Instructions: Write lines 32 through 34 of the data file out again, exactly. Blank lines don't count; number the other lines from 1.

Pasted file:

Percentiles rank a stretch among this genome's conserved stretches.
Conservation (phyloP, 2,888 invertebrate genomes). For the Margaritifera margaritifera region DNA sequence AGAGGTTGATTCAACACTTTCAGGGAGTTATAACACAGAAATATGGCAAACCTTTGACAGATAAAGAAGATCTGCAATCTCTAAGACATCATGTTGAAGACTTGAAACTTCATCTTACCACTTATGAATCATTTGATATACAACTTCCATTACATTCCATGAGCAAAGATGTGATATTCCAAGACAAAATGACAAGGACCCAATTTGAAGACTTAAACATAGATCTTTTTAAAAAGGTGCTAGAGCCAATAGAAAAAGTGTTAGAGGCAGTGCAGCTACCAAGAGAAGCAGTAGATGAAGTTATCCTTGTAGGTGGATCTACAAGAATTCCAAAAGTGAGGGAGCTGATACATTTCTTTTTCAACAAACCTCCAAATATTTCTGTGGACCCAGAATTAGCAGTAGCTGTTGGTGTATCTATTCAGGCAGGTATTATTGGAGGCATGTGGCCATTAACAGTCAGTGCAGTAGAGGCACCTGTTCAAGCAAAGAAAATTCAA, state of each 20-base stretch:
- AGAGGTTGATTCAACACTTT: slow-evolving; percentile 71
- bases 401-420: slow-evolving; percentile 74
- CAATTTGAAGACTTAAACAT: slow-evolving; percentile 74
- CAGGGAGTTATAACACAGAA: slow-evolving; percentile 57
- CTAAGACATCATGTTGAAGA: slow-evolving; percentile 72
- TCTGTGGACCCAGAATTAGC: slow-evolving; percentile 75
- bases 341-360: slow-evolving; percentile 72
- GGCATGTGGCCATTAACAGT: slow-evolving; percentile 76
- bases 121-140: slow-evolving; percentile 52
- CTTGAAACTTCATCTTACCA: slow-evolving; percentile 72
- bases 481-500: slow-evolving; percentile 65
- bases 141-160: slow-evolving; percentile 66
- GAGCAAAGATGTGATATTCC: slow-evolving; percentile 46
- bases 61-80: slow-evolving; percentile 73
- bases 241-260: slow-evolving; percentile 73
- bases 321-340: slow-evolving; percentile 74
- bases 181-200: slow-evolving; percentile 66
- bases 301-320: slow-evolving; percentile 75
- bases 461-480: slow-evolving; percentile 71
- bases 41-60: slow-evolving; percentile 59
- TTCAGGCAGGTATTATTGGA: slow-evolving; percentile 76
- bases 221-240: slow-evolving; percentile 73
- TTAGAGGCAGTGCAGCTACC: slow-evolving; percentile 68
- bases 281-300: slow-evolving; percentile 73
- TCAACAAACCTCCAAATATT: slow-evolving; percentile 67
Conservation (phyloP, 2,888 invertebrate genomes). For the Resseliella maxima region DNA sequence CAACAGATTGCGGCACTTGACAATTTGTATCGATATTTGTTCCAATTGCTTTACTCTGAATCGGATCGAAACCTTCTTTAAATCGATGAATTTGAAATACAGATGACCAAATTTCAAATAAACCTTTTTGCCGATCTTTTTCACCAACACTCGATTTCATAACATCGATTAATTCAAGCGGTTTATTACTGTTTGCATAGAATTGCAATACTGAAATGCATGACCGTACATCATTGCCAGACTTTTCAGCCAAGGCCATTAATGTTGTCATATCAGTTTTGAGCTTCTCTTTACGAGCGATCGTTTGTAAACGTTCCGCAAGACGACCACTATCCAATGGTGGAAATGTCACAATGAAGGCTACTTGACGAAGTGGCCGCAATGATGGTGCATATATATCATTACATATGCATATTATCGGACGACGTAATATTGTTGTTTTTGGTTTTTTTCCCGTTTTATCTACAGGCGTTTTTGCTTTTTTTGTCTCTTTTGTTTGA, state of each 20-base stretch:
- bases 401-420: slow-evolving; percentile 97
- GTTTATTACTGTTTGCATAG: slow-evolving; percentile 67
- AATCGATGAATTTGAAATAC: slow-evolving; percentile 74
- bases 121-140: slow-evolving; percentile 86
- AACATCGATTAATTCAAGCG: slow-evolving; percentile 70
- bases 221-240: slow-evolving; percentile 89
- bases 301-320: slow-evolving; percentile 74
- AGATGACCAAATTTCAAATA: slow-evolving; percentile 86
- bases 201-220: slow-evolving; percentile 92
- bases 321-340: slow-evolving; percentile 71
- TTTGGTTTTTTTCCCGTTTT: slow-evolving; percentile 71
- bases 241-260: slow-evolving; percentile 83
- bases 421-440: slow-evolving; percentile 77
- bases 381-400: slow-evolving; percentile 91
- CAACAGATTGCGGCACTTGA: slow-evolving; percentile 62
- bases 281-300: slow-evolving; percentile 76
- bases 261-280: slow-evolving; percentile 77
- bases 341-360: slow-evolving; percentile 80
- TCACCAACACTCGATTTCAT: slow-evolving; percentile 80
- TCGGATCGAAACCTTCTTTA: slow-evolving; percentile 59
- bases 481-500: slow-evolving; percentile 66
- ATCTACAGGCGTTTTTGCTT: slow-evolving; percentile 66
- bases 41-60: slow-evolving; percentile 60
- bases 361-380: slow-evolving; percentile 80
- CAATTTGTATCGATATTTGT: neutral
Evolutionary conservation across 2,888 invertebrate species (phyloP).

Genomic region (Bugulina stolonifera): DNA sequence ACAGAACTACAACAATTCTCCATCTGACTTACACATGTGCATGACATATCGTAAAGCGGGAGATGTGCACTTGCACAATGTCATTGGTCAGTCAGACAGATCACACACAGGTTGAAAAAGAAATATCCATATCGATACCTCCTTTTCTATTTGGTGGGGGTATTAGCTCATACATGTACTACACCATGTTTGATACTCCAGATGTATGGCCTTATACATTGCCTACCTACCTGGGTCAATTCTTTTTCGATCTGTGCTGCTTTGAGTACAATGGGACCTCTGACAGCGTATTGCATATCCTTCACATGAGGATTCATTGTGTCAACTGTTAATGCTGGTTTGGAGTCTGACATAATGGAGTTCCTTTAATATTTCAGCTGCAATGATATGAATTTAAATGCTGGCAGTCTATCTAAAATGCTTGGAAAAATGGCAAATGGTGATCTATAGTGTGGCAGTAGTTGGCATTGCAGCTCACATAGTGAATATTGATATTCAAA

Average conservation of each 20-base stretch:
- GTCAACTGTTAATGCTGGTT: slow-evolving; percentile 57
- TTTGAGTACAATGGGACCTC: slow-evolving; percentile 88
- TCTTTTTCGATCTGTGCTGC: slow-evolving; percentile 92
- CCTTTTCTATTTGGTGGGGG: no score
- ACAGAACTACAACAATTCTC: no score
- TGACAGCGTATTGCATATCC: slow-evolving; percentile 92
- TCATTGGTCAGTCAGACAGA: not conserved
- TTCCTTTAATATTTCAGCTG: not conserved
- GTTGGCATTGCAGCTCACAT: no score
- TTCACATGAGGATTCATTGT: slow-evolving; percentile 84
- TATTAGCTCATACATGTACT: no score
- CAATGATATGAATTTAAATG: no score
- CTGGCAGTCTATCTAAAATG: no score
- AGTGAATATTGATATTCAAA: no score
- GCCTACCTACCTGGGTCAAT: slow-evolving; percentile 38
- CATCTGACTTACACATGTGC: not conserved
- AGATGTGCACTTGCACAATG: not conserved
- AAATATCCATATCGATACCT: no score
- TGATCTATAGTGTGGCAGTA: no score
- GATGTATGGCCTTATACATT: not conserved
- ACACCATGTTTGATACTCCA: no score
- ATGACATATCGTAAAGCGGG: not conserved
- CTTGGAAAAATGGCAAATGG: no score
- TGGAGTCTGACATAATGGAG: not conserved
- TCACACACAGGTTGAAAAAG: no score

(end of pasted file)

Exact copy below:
- bases 121-140: slow-evolving; percentile 86
- AACATCGATTAATTCAAGCG: slow-evolving; percentile 70
- bases 221-240: slow-evolving; percentile 89